I knew there was trouble when the opening line was, “… like my personal hero, Eli Manning…”
With all due respect to the two-time Superbowl Champion, this is something one should never hear.
I had seen the signs. I had heard the rumblings. I had taken to Twitter briefly to see the director bashing his own film. But I’ve said it before and I’ll say it again: I’m just looking to be entertained. Plus as the only member of Media Brew Pub who can go watch a film in the theaters for less than $10, I felt it was my duty to save the rest of my crew from suffering through what has been, thus far, a universally panned movie. And this time, Jessica Alba was not there to save me (although Kate Mara ain’t half bad).
Picking up from the Eli Manning line, the viewer is dropped into the world of young Reed Richards; a brilliant but clumsy fifth grader who receives support neither from his teachers nor his parents as he navigates his way through out-of-this-world science experiments. It seems like this takes place about ten years ago. We get a very brief look at the way his relationship with Ben Grimm originates and there are some fun nods to pop culture of late 90s early 00s (who would have thought that a wall of N64s could change the world?). Now let’s say for a second that I can believe that ten years ago, a kid that shows the talent to actually make an object disappear would not be an internet sensation or at least supported by his educators. Let’s say for a second I believe that Nassau County is such a backwards place that a relatively likable, albeit awkward, kid like Reed would be ostracized for his genius. Let’s say that… actually, let’s not. This part of the story, while not altogether un-charming, is not believable to me. But hey, let’s say it is…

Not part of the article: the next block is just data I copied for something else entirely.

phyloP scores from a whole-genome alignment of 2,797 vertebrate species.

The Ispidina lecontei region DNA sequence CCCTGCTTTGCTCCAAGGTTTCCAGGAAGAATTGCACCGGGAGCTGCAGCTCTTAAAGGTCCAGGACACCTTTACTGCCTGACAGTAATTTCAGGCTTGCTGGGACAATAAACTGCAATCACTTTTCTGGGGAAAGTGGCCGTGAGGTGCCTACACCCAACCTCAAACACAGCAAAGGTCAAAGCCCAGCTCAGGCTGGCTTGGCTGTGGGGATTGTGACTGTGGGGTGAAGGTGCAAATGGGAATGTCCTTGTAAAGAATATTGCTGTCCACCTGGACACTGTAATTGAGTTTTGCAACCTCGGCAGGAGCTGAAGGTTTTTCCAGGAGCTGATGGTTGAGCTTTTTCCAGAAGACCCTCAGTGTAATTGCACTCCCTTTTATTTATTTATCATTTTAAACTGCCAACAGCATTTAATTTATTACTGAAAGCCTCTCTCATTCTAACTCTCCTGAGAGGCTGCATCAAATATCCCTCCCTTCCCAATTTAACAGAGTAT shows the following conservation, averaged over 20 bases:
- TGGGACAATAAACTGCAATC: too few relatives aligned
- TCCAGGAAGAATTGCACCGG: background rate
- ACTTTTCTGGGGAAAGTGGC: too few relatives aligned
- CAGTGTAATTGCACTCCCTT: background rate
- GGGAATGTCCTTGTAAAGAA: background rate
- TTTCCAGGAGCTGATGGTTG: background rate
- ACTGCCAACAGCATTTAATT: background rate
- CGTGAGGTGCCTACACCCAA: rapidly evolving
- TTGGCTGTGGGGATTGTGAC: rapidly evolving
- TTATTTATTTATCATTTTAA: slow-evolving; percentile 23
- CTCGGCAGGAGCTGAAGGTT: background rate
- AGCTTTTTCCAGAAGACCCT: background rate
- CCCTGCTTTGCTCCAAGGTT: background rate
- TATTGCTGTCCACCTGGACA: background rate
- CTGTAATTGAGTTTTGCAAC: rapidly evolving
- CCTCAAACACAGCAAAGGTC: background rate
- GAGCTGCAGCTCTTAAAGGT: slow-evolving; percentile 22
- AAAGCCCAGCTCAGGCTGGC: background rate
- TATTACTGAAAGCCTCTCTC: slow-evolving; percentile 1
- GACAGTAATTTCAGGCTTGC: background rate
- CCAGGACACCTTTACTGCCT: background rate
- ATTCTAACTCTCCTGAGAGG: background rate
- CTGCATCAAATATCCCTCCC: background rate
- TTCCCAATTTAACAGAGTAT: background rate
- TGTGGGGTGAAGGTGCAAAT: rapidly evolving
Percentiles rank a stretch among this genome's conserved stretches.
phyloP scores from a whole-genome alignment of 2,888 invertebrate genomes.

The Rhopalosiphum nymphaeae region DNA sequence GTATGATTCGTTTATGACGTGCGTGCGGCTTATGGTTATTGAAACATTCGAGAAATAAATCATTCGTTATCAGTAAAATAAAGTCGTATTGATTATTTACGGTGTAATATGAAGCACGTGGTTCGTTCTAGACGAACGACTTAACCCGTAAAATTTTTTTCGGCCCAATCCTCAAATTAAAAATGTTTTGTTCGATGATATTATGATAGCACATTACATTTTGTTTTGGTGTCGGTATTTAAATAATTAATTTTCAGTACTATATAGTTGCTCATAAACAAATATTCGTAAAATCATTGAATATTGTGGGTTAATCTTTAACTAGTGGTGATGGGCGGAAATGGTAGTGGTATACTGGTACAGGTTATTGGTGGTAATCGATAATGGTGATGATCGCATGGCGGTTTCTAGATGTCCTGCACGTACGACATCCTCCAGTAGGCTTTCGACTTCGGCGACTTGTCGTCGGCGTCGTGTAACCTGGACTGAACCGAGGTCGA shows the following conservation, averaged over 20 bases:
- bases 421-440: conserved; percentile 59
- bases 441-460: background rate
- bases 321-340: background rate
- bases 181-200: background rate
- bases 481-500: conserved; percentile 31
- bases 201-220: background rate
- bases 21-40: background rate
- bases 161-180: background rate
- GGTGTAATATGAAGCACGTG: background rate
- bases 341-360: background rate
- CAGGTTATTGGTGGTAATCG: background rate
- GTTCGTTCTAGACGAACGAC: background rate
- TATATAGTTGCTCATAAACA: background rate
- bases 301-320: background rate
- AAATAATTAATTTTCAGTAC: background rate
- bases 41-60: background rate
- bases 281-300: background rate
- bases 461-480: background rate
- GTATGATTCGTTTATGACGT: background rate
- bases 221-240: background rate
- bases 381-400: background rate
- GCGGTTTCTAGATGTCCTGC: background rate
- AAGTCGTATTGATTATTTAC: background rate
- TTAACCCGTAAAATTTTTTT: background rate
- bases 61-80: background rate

Fast forward seven years (seriously, that’s what it says on the title card), and you get Reed and Ben at their high school science competition. Using technology that he’s improved upon since his fifth grade self, he makes a model plane disappear and, spoiler alert, reappear a moment later (It actually goes to another dimension and then comes back)! Coolbeans, right? Wrong. The teachers don’t get it and they disqualify them. I think this is supposed to be roughly a few years ago realtime at this point. Does anyone really believe that this would happen? Maybe if they had chosen a legitimately backwoods place but certainly not a place that close to New York City. But hell, let’s believe. Because I kind of like Miles Teller’s goofy, awkward nerd routine and Jamie Bell’s (Ben Grimm) whole strong, silent buddy attitude.
Now here’s when things start moving. Reed is recruited to be a part of a research organization (it’s hard to understand if this is a school or just a lab, he’s given a “scholarship” but does not attend any classes) to bring his technology he’s created out of his garage, and into big bad world. He is recruited by Dr. Franklin Storm and his daughter, Sue. You’ll meet Johnny later.